3. They would be improper foundations on which to rest the security of the public revenue by suffering their paper to be receivable in all payments to the public.
1. Because they have not adequate capital.
2. Because their continuance or discontinuance does not depend on the will of the U. States.
3. Because the Government of the Union can have no inspection of their proceedings, consequently no security for their prudent administration of their affairs.
4. They are too limited in their capital to afford such extensive aid to the United States as they may require in future emergencies. They may answer well enough for an Indian war; but in a war with a European power they could do nothing adequate to the public necessities.
5. Their constitutions have not those precautions which are calculated to guard against the abuses to which such institutions are subject. They are therefore in this light also insecure reliances for national circulation.
But admitting a National Bank ought to be instituted, the duration is said to be too long and contrary to precedent; too long because the affairs of this country from its peculiar situation must change so rapidly as to render it questionable whether a good thing now will continue to be a good thing for twenty years. With regard to precedent it is presumed that the matter is mistaken. The Banks of Venice, Genoa, Hamburgh & Amsterdam are understood to be indefinite in point of duration. The Bank of England indeed has been limited to different periods under different circumstances [but] the assertion that it was in its first creation limited to 11 years is not founded. It was incorporated for an indefinite period; but there was a right reserved to the government at the end of eleven years to pay off the debt which constituted its capital and thereby to dissolve the corporation. But it could not be dissolved nor was it to cease in any other way.
With regard to the argument drawn from the changing situation of the country, the answer is that banks are not novel institutions. They have been long tried, and in different countries. They had eleven years experience in their favour in this country. Their effects therefore can now be perfectly judged of and pronounced upon with certainty. They are necessary in countries little advanced in wealth; they have been found very useful in countries greatly advanced in wealth.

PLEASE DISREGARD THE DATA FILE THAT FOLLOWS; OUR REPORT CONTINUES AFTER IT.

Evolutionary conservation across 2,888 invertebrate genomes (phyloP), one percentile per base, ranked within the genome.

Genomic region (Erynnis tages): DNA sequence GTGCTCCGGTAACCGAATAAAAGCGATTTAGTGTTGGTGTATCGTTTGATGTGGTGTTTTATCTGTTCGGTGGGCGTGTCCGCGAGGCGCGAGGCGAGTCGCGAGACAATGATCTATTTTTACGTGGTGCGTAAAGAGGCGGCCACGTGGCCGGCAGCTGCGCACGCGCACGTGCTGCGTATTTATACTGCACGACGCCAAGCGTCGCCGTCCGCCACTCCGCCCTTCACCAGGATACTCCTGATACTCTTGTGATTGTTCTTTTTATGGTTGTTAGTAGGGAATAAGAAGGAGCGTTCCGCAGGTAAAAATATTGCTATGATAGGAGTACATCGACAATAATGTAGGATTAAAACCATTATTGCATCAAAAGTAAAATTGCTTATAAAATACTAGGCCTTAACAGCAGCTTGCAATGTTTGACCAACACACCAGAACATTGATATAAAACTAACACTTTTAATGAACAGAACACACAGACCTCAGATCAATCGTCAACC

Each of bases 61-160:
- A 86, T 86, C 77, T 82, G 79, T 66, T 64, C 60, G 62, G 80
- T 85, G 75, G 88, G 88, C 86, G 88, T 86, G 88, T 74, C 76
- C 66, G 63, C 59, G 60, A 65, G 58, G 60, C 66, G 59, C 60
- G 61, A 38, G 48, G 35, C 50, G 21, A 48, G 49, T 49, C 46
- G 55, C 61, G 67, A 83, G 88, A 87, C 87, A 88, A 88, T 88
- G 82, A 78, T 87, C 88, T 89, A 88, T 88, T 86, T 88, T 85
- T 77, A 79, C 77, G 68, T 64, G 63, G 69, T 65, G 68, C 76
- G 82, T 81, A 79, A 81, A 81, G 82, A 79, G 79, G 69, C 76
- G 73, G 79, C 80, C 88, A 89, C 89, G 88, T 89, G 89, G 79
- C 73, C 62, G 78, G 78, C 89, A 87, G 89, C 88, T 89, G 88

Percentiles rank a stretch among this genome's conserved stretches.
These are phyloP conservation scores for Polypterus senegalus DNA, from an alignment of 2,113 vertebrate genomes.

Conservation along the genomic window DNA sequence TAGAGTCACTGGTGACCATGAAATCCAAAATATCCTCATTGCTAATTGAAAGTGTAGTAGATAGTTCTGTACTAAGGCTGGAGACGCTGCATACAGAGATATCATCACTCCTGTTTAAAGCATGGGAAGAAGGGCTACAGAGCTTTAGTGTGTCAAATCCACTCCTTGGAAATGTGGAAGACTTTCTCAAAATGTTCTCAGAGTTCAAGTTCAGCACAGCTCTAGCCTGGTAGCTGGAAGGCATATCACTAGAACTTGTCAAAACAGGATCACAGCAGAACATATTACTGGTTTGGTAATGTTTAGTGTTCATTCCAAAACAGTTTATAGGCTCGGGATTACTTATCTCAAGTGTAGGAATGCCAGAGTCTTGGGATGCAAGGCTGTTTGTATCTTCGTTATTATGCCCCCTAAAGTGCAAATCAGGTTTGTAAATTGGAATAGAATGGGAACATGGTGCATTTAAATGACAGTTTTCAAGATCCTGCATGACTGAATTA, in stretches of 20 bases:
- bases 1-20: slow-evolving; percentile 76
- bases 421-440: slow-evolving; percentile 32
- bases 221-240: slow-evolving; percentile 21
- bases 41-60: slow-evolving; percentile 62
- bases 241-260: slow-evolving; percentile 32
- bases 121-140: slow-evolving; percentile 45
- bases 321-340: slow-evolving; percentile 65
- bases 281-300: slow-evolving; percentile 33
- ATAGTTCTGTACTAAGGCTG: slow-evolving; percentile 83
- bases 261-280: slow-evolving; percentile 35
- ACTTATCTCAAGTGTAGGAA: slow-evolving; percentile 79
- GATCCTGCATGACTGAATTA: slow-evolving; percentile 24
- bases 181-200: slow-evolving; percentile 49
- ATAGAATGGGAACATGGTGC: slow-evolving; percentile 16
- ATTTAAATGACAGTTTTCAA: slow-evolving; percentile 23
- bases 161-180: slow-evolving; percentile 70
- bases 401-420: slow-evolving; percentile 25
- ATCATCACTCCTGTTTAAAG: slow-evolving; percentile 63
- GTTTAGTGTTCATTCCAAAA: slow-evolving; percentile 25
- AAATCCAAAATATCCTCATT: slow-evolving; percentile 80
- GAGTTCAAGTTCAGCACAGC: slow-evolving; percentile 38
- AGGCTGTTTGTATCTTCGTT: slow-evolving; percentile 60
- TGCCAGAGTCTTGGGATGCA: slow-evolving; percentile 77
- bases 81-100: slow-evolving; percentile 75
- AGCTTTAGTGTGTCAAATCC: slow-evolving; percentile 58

In a country like this, which having vast tracts of vacant land and few manufactures, can have no great abundance of specie, the auxiliary circulation of banks must be peculiarly useful. Though the country may advance in manufactures & in wealth considerably in the course of twenty years, yet very obvious causes must leave it during all that period in a condition to stand in need of the same auxiliary. Besides, as has been remarked, banks are at this day found useful in the wealthiest countries—Holland, England, France.
If the nature of the institution is attended to, it must be perceived that its relations to the future are as easy to be comprehended and pronounced upon as its relations to the present. Its operation must be always of the same tendency, and there is no more difficulty in pronouncing that it will be good for twenty years to come as easily as that it is good at the present moment.
How far one place or another may be the proper seat of it may be a thing variable by time; but the time which can vary this must evidently be more than twenty years. It is manifest that a large commercial city with a great deal of capital and business must be the fittest seat of the Bank. It is morally certain that for twenty years to come Philadelphia will continue to have as good pretensions as any of the principal trading cities now established. And with regard to the future seat of the Government, it is morally impossible that it can become in less than twenty years a place of sufficient trade and capital to be the principal scene of the operations of the National Bank. Governments must always act upon reasonable probabilities and, in doing so, they can hardly fail to do right.
The motives to a considerable duration to the charter of the Bank were these—to strengthen the inducement to men of property throughout the United States to embark in it, and to enhance the value of the public stock by a prospect of greater advantage.